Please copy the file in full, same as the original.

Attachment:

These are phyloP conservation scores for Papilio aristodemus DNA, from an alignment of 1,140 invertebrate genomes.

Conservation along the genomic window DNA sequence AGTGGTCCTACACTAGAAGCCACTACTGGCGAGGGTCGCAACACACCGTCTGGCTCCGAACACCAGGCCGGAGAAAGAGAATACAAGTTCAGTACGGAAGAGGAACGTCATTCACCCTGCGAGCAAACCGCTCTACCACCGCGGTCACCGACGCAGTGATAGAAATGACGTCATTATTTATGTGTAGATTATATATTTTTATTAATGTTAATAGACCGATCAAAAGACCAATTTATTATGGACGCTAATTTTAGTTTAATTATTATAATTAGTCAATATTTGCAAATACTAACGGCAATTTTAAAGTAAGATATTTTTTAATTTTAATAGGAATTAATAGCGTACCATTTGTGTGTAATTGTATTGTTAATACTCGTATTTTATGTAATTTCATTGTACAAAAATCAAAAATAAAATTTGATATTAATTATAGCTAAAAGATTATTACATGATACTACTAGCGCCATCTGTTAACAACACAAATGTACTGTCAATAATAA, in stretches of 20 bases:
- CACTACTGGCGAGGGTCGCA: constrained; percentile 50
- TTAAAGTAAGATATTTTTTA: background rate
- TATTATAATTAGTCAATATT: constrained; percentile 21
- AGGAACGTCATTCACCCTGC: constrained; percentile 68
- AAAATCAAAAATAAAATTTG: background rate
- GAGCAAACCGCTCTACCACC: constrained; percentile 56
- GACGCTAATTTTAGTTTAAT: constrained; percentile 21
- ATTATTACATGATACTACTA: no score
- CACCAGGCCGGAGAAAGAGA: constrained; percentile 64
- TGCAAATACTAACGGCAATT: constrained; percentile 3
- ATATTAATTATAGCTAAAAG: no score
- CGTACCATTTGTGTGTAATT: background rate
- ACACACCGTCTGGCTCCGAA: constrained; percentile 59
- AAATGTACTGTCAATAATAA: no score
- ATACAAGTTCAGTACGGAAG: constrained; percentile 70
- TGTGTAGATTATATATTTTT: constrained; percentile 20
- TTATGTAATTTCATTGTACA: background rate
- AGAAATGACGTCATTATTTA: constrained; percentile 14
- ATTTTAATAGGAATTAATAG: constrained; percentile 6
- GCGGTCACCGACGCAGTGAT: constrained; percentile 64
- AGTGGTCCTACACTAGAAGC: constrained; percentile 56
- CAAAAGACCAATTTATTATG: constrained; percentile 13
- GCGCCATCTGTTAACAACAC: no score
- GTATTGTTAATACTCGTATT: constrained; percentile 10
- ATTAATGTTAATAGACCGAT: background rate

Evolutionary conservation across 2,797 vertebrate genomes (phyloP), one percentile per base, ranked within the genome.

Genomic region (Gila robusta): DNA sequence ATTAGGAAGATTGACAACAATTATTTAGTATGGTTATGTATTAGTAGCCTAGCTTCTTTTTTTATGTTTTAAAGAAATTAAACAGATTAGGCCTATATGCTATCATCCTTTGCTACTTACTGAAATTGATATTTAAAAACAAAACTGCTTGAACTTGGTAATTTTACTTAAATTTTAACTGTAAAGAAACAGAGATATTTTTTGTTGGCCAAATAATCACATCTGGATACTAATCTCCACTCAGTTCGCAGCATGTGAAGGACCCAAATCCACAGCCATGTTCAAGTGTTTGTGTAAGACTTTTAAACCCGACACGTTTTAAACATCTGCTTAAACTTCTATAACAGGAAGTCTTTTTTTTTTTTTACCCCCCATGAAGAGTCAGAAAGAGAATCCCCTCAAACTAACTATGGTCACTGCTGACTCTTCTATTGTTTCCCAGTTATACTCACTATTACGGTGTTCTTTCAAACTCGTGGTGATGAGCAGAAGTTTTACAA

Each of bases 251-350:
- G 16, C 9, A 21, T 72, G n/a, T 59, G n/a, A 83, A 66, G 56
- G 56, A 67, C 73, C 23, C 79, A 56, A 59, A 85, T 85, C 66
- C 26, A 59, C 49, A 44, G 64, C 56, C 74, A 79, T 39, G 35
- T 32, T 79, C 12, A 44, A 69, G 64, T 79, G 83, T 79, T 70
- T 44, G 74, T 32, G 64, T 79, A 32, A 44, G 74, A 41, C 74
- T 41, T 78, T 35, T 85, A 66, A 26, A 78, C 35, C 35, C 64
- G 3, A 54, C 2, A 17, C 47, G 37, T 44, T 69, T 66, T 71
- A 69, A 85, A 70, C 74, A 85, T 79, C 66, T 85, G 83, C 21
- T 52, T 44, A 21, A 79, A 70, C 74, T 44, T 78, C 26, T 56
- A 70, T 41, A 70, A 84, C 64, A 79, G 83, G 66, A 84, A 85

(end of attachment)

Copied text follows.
These are phyloP conservation scores for Papilio aristodemus DNA, from an alignment of 1,140 invertebrate genomes.

Conservation along the genomic window DNA sequence AGTGGTCCTACACTAGAAGCCACTACTGGCGAGGGTCGCAACACACCGTCTGGCTCCGAACACCAGGCCGGAGAAAGAGAATACAAGTTCAGTACGGAAGAGGAACGTCATTCACCCTGCGAGCAAACCGCTCTACCACCGCGGTCACCGACGCAGTGATAGAAATGACGTCATTATTTATGTGTAGATTATATATTTTTATTAATGTTAATAGACCGATCAAAAGACCAATTTATTATGGACGCTAATTTTAGTTTAATTATTATAATTAGTCAATATTTGCAAATACTAACGGCAATTTTAAAGTAAGATATTTTTTAATTTTAATAGGAATTAATAGCGTACCATTTGTGTGTAATTGTATTGTTAATACTCGTATTTTATGTAATTTCATTGTACAAAAATCAAAAATAAAATTTGATATTAATTATAGCTAAAAGATTATTACATGATACTACTAGCGCCATCTGTTAACAACACAAATGTACTGTCAATAATAA, in stretches of 20 bases:
- CACTACTGGCGAGGGTCGCA: constrained; percentile 50
- TTAAAGTAAGATATTTTTTA: background rate
- TATTATAATTAGTCAATATT: constrained; percentile 21
- AGGAACGTCATTCACCCTGC: constrained; percentile 68
- AAAATCAAAAATAAAATTTG: background rate
- GAGCAAACCGCTCTACCACC: constrained; percentile 56
- GACGCTAATTTTAGTTTAAT: constrained; percentile 21
- ATTATTACATGATACTACTA: no score
- CACCAGGCCGGAGAAAGAGA: constrained; percentile 64
- TGCAAATACTAACGGCAATT: constrained; percentile 3
- ATATTAATTATAGCTAAAAG: no score
- CGTACCATTTGTGTGTAATT: background rate
- ACACACCGTCTGGCTCCGAA: constrained; percentile 59
- AAATGTACTGTCAATAATAA: no score
- ATACAAGTTCAGTACGGAAG: constrained; percentile 70
- TGTGTAGATTATATATTTTT: constrained; percentile 20
- TTATGTAATTTCATTGTACA: background rate
- AGAAATGACGTCATTATTTA: constrained; percentile 14
- ATTTTAATAGGAATTAATAG: constrained; percentile 6
- GCGGTCACCGACGCAGTGAT: constrained; percentile 64
- AGTGGTCCTACACTAGAAGC: constrained; percentile 56
- CAAAAGACCAATTTATTATG: constrained; percentile 13
- GCGCCATCTGTTAACAACAC: no score
- GTATTGTTAATACTCGTATT: constrained; percentile 10
- ATTAATGTTAATAGACCGAT: background rate

Evolutionary conservation across 2,797 vertebrate genomes (phyloP), one percentile per base, ranked within the genome.

Genomic region (Gila robusta): DNA sequence ATTAGGAAGATTGACAACAATTATTTAGTATGGTTATGTATTAGTAGCCTAGCTTCTTTTTTTATGTTTTAAAGAAATTAAACAGATTAGGCCTATATGCTATCATCCTTTGCTACTTACTGAAATTGATATTTAAAAACAAAACTGCTTGAACTTGGTAATTTTACTTAAATTTTAACTGTAAAGAAACAGAGATATTTTTTGTTGGCCAAATAATCACATCTGGATACTAATCTCCACTCAGTTCGCAGCATGTGAAGGACCCAAATCCACAGCCATGTTCAAGTGTTTGTGTAAGACTTTTAAACCCGACACGTTTTAAACATCTGCTTAAACTTCTATAACAGGAAGTCTTTTTTTTTTTTTACCCCCCATGAAGAGTCAGAAAGAGAATCCCCTCAAACTAACTATGGTCACTGCTGACTCTTCTATTGTTTCCCAGTTATACTCACTATTACGGTGTTCTTTCAAACTCGTGGTGATGAGCAGAAGTTTTACAA

Each of bases 251-350:
- G 16, C 9, A 21, T 72, G n/a, T 59, G n/a, A 83, A 66, G 56
- G 56, A 67, C 73, C 23, C 79, A 56, A 59, A 85, T 85, C 66
- C 26, A 59, C 49, A 44, G 64, C 56, C 74, A 79, T 39, G 35
- T 32, T 79, C 12, A 44, A 69, G 64, T 79, G 83, T 79, T 70
- T 44, G 74, T 32, G 64, T 79, A 32, A 44, G 74, A 41, C 74
- T 41, T 78, T 35, T 85, A 66, A 26, A 78, C 35, C 35, C 64
- G 3, A 54, C 2, A 17, C 47, G 37, T 44, T 69, T 66, T 71
- A 69, A 85, A 70, C 74, A 85, T 79, C 66, T 85, G 83, C 21
- T 52, T 44, A 21, A 79, A 70, C 74, T 44, T 78, C 26, T 56
- A 70, T 41, A 70, A 84, C 64, A 79, G 83, G 66, A 84, A 85